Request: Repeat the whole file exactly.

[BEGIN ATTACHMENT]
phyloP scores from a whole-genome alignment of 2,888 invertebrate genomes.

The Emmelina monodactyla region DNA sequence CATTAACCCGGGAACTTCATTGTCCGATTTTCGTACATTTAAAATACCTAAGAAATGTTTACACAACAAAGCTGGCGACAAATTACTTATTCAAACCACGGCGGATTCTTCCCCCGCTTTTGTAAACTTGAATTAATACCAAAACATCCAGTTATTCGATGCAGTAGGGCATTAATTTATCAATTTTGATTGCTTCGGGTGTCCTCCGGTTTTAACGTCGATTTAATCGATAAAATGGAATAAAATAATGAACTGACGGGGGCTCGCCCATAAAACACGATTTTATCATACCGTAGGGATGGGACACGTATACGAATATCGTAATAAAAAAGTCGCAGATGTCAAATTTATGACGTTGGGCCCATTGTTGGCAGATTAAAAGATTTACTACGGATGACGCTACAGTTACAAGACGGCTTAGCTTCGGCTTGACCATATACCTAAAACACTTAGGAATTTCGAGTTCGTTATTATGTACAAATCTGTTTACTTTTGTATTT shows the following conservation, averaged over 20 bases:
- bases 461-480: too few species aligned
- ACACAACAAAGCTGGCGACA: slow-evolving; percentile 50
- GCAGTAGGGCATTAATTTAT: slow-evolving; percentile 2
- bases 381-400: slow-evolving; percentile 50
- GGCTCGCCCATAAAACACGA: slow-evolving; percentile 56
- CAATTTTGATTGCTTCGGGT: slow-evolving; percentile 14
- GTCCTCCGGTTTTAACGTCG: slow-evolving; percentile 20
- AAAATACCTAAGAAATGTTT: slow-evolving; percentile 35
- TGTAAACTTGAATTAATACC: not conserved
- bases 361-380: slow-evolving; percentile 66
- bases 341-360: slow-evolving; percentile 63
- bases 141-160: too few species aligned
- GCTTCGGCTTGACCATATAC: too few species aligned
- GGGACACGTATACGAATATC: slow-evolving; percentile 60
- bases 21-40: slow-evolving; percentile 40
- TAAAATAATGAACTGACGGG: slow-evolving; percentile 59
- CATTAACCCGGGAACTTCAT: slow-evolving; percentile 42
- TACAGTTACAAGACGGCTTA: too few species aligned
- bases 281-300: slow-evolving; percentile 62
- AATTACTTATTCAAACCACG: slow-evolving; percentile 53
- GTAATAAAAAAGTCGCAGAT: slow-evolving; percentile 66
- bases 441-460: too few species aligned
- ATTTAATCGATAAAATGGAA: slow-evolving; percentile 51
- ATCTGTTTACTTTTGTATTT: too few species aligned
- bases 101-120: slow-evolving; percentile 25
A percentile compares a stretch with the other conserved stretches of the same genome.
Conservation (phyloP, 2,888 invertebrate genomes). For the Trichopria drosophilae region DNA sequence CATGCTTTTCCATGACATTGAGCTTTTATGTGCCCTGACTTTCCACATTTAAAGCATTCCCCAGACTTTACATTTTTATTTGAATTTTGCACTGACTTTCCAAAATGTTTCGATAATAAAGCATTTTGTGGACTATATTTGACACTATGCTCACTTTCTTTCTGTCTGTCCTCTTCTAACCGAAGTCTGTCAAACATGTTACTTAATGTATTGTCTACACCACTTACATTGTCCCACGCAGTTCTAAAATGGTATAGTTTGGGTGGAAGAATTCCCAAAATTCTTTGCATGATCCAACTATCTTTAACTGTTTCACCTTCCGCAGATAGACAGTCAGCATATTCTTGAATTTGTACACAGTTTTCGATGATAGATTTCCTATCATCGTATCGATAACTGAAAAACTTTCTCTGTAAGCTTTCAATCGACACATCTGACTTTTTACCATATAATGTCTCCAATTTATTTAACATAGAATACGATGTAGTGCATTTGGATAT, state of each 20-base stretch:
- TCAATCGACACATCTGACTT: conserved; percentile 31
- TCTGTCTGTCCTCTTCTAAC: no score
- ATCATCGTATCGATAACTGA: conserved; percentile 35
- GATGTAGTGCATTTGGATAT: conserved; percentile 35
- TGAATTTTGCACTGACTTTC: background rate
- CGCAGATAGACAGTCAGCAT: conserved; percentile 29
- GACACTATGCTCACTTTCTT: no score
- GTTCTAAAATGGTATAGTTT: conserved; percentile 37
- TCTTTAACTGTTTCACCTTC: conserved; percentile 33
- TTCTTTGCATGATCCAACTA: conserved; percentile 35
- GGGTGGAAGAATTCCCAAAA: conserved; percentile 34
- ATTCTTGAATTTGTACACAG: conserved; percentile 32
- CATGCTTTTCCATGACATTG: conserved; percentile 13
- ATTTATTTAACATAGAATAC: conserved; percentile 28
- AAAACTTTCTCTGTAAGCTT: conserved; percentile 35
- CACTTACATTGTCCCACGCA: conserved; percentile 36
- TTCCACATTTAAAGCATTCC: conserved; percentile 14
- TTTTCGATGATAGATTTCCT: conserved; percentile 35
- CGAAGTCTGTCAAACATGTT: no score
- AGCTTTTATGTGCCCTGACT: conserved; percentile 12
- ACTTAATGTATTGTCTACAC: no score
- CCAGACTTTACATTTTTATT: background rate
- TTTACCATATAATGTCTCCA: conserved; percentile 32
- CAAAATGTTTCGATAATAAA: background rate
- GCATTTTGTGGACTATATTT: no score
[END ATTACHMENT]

phyloP scores from a whole-genome alignment of 2,888 invertebrate genomes.

The Emmelina monodactyla region DNA sequence CATTAACCCGGGAACTTCATTGTCCGATTTTCGTACATTTAAAATACCTAAGAAATGTTTACACAACAAAGCTGGCGACAAATTACTTATTCAAACCACGGCGGATTCTTCCCCCGCTTTTGTAAACTTGAATTAATACCAAAACATCCAGTTATTCGATGCAGTAGGGCATTAATTTATCAATTTTGATTGCTTCGGGTGTCCTCCGGTTTTAACGTCGATTTAATCGATAAAATGGAATAAAATAATGAACTGACGGGGGCTCGCCCATAAAACACGATTTTATCATACCGTAGGGATGGGACACGTATACGAATATCGTAATAAAAAAGTCGCAGATGTCAAATTTATGACGTTGGGCCCATTGTTGGCAGATTAAAAGATTTACTACGGATGACGCTACAGTTACAAGACGGCTTAGCTTCGGCTTGACCATATACCTAAAACACTTAGGAATTTCGAGTTCGTTATTATGTACAAATCTGTTTACTTTTGTATTT shows the following conservation, averaged over 20 bases:
- bases 461-480: too few species aligned
- ACACAACAAAGCTGGCGACA: slow-evolving; percentile 50
- GCAGTAGGGCATTAATTTAT: slow-evolving; percentile 2
- bases 381-400: slow-evolving; percentile 50
- GGCTCGCCCATAAAACACGA: slow-evolving; percentile 56
- CAATTTTGATTGCTTCGGGT: slow-evolving; percentile 14
- GTCCTCCGGTTTTAACGTCG: slow-evolving; percentile 20
- AAAATACCTAAGAAATGTTT: slow-evolving; percentile 35
- TGTAAACTTGAATTAATACC: not conserved
- bases 361-380: slow-evolving; percentile 66
- bases 341-360: slow-evolving; percentile 63
- bases 141-160: too few species aligned
- GCTTCGGCTTGACCATATAC: too few species aligned
- GGGACACGTATACGAATATC: slow-evolving; percentile 60
- bases 21-40: slow-evolving; percentile 40
- TAAAATAATGAACTGACGGG: slow-evolving; percentile 59
- CATTAACCCGGGAACTTCAT: slow-evolving; percentile 42
- TACAGTTACAAGACGGCTTA: too few species aligned
- bases 281-300: slow-evolving; percentile 62
- AATTACTTATTCAAACCACG: slow-evolving; percentile 53
- GTAATAAAAAAGTCGCAGAT: slow-evolving; percentile 66
- bases 441-460: too few species aligned
- ATTTAATCGATAAAATGGAA: slow-evolving; percentile 51
- ATCTGTTTACTTTTGTATTT: too few species aligned
- bases 101-120: slow-evolving; percentile 25
A percentile compares a stretch with the other conserved stretches of the same genome.
Conservation (phyloP, 2,888 invertebrate genomes). For the Trichopria drosophilae region DNA sequence CATGCTTTTCCATGACATTGAGCTTTTATGTGCCCTGACTTTCCACATTTAAAGCATTCCCCAGACTTTACATTTTTATTTGAATTTTGCACTGACTTTCCAAAATGTTTCGATAATAAAGCATTTTGTGGACTATATTTGACACTATGCTCACTTTCTTTCTGTCTGTCCTCTTCTAACCGAAGTCTGTCAAACATGTTACTTAATGTATTGTCTACACCACTTACATTGTCCCACGCAGTTCTAAAATGGTATAGTTTGGGTGGAAGAATTCCCAAAATTCTTTGCATGATCCAACTATCTTTAACTGTTTCACCTTCCGCAGATAGACAGTCAGCATATTCTTGAATTTGTACACAGTTTTCGATGATAGATTTCCTATCATCGTATCGATAACTGAAAAACTTTCTCTGTAAGCTTTCAATCGACACATCTGACTTTTTACCATATAATGTCTCCAATTTATTTAACATAGAATACGATGTAGTGCATTTGGATAT, state of each 20-base stretch:
- TCAATCGACACATCTGACTT: conserved; percentile 31
- TCTGTCTGTCCTCTTCTAAC: no score
- ATCATCGTATCGATAACTGA: conserved; percentile 35
- GATGTAGTGCATTTGGATAT: conserved; percentile 35
- TGAATTTTGCACTGACTTTC: background rate
- CGCAGATAGACAGTCAGCAT: conserved; percentile 29
- GACACTATGCTCACTTTCTT: no score
- GTTCTAAAATGGTATAGTTT: conserved; percentile 37
- TCTTTAACTGTTTCACCTTC: conserved; percentile 33
- TTCTTTGCATGATCCAACTA: conserved; percentile 35
- GGGTGGAAGAATTCCCAAAA: conserved; percentile 34
- ATTCTTGAATTTGTACACAG: conserved; percentile 32
- CATGCTTTTCCATGACATTG: conserved; percentile 13
- ATTTATTTAACATAGAATAC: conserved; percentile 28
- AAAACTTTCTCTGTAAGCTT: conserved; percentile 35
- CACTTACATTGTCCCACGCA: conserved; percentile 36
- TTCCACATTTAAAGCATTCC: conserved; percentile 14
- TTTTCGATGATAGATTTCCT: conserved; percentile 35
- CGAAGTCTGTCAAACATGTT: no score
- AGCTTTTATGTGCCCTGACT: conserved; percentile 12
- ACTTAATGTATTGTCTACAC: no score
- CCAGACTTTACATTTTTATT: background rate
- TTTACCATATAATGTCTCCA: conserved; percentile 32
- CAAAATGTTTCGATAATAAA: background rate
- GCATTTTGTGGACTATATTT: no score